The main role of Parliament is to legislate and supervise. The former involves proposing, amending or rejecting laws, whilst the latter implies supervision of government practices, and holding it accountable for its actions through specific mechanisms such as questioning, discussing and withdrawing confidence. Other roles include debating the general budget, supervising government spending and the distribution of resources, ratifying financial and economic laws, endorsing economic agreements and partnerships with other countries or regional and international organizations.
Despite certain reservations regarding its performance during its previous sessions (2006-2010), Bahraini Parliament was successful to a certain degree for ratifying 112 laws, 270 bills and 619 proposals. It also succeeded in: establishing 12 parliamentary investigative committees; pushing the Government to increase financial support for housing projects; paying subsidies for the homeless; and increasing salaries to combat inflation during 2007-2008.
The Bahraini Parliament also adopted and ratified many laws related to human rights including: the International Covenant on Economic, Social and Cultural Rights in 2007; the International Covenant on Civil and Political Rights in 2006; combating trafficking in persons law in 2008; the Suni section of the Family Law in 2009; ratifying the UN Convention Against Corruption in 2010. However, the Parliament was criticised locally and internationally for ratifying the Anti-Terrorism Act, which contains gaps regarding the legal assurances for the accused.
The performance of the last Parliament was below the expectations of voters due to the new experience of the Bahraini Parliament, the accumulation of problems, the weak cooperation between the Legislative and Executive Authorities and the lack of harmony between the various blocks inside the Parliament. Will the newly elected Parliament be better than the previous one in terms of performance and achievements?
Firstly: it is difficult for the Parliament to succeed in the public services sector without Government cooperation and vice versa: the weakness in Parliament’s performance reflects on the performance of the Government in public services. Coordination between the Legislative and Executive Authorities will help both succeed, and this will aid the success of the reform experience itself.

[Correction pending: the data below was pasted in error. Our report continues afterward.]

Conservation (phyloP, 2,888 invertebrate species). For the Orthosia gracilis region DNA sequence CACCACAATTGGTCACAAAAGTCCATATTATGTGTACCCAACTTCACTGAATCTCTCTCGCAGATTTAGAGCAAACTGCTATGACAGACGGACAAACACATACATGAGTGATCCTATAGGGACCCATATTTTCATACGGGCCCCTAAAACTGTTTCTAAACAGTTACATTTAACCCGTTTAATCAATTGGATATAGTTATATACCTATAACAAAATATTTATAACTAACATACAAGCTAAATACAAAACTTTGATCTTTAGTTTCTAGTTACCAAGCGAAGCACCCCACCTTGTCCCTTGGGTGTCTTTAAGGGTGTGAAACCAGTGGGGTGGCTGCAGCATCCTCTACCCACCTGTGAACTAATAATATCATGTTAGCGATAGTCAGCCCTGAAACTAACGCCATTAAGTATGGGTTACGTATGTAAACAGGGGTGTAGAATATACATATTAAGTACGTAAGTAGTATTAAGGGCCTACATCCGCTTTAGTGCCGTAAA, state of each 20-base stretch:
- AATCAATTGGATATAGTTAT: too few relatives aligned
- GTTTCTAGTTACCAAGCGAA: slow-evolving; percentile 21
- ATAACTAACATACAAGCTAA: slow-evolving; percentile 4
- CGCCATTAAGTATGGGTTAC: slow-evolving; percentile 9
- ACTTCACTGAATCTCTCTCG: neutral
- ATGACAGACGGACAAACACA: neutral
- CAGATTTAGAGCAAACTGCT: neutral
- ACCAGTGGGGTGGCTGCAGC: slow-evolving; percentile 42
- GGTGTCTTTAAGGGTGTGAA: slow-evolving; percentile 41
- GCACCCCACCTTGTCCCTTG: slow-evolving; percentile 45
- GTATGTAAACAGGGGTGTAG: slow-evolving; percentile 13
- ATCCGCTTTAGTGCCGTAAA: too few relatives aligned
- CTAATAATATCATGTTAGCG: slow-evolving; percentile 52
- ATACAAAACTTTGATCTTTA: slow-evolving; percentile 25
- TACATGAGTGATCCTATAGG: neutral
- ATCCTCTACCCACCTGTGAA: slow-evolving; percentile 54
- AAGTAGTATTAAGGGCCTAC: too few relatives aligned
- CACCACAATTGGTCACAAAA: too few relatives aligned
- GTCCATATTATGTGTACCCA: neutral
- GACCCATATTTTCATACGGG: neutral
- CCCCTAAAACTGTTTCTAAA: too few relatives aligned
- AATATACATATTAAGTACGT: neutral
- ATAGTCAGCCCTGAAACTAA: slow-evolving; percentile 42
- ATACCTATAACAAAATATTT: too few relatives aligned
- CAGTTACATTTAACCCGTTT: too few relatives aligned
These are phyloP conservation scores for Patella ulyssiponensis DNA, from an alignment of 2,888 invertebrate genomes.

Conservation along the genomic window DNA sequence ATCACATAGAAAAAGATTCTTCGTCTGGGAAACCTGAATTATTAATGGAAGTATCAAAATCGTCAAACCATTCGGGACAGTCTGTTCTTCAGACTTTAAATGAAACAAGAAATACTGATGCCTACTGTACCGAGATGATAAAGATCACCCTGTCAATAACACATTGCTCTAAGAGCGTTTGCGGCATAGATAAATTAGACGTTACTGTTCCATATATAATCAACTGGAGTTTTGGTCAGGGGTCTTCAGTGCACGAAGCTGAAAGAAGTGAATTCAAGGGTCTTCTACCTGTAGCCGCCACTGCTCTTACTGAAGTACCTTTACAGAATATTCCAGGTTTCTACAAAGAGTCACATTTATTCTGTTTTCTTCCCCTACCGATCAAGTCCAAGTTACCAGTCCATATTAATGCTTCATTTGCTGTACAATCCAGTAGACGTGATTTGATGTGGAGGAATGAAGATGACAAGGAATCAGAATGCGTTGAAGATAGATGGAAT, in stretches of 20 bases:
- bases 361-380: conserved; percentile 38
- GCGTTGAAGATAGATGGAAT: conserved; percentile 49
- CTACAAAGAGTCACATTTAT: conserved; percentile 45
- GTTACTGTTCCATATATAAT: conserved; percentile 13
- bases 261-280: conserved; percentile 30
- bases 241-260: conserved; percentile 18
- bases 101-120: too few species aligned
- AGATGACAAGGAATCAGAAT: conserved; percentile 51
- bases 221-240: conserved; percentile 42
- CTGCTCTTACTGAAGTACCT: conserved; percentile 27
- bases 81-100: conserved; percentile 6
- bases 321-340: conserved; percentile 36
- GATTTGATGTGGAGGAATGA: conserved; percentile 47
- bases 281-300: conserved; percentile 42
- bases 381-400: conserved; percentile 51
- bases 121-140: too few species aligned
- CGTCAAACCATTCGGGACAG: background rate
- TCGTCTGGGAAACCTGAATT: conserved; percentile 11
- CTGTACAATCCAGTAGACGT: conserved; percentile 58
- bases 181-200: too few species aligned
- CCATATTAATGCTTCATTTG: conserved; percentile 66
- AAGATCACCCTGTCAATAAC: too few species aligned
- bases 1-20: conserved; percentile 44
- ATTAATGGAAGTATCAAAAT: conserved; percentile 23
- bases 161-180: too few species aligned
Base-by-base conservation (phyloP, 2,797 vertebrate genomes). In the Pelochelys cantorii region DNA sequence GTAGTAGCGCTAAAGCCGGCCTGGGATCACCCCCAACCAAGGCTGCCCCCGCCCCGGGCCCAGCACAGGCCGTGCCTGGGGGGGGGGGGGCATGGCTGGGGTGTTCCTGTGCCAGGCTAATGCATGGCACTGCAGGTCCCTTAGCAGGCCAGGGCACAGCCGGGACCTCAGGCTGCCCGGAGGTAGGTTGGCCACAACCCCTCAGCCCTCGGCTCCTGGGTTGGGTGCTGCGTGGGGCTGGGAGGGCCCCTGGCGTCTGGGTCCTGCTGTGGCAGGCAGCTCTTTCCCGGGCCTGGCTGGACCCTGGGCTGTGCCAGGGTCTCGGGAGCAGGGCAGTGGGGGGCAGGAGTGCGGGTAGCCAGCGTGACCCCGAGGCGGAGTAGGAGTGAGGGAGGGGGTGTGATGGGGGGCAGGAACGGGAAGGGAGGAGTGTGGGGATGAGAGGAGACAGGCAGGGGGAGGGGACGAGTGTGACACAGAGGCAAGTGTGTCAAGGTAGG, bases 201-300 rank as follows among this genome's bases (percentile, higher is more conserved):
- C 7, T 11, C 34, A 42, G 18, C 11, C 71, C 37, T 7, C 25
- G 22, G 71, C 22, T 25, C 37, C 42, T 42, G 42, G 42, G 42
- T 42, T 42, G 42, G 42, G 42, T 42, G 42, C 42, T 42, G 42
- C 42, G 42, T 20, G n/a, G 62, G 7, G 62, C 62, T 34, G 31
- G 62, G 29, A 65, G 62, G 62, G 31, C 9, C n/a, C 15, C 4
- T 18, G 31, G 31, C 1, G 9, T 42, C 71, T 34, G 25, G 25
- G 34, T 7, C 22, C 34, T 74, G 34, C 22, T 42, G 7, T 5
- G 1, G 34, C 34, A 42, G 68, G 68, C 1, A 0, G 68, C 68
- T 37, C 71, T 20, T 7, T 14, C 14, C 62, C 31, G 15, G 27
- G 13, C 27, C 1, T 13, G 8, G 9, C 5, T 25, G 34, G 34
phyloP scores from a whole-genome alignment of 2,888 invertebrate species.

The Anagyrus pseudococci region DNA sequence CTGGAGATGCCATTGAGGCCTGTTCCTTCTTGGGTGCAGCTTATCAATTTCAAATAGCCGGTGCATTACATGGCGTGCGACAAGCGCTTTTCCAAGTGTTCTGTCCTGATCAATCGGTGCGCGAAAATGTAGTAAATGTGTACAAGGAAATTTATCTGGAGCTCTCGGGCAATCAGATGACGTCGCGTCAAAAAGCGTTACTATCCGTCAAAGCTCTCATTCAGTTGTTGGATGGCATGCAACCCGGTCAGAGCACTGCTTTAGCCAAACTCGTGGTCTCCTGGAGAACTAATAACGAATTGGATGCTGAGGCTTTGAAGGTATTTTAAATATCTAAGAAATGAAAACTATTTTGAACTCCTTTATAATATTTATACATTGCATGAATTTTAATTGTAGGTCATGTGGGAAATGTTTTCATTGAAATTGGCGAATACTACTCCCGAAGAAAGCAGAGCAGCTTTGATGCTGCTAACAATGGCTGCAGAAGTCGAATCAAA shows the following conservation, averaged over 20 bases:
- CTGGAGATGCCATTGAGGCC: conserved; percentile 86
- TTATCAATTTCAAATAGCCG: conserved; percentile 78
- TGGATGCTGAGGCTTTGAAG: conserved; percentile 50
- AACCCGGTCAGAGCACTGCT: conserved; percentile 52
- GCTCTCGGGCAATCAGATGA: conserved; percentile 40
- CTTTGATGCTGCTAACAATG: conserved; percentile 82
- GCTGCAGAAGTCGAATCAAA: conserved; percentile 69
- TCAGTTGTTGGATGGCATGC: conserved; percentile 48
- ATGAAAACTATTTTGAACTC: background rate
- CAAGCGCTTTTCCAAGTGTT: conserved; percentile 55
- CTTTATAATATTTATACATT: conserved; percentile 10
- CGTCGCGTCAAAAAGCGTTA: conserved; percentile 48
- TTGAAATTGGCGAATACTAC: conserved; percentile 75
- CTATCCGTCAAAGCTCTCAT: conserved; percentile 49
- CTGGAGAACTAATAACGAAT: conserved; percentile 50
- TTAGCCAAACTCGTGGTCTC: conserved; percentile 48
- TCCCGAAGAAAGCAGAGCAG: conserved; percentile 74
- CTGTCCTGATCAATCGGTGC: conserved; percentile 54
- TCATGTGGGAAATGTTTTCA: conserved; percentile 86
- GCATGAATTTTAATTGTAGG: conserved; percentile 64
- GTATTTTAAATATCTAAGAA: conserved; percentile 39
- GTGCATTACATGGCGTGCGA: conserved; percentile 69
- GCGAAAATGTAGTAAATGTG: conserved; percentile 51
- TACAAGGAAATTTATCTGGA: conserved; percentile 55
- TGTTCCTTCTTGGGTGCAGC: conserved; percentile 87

Secondly: MPs should pay more attention to human rights, as promoting human rights and introducing the relevant laws and legislations will contribute to the promotion of social and political stability, as well as enforcing security in the country. Moreover, new MPs should also strive to increase their human rights achievements by promoting public freedoms, preparing programmes, and drafting resolutions and plans where both Parliament and the Executive Authority coordinate. This is in order to protect the dignity of human beings and their rights, and to prevent any restrictions, whatever the reason, and under any name.
There are many reports by international organizations which point to the occurrence of human rights violations. Parliament can investigate these allegations, and also has the authority to question ministers regarding any breaches that may have taken place.
Thirdly: MPs should pass the Press Law, which has been delayed for seven years. This is because the absence of any law regulating the work of the press and media (whether published, broadcast or online) will open the way for wrong interpretations, which may in turn lead to violations of freedom of expression. This can also be applied to the law that regulates the work of local NGOs, which has been delayed or perhaps even completely ignored.
Fourthly: one of the most important roles of the Parliament is to uncover corruption by enforcing the anti-corruption law (Law No. 7 for the year 2010), and encouraging the activities of parliamentary committees, in order to promote transparency and protect public funds.
Finally, periodic meetings should take place between MPs and voters, in order to inform them of any progress with regards to the promises made during election campaigns. Such meetings will promote trust between an MP and his/her voters, and in the new democratic experience itself. However, there are shortcomings among some MPs, which could affect their performances, and it is possible to tackle this problem through training and workshops designed to build MPs’ abilities, strengthen their performance and skills.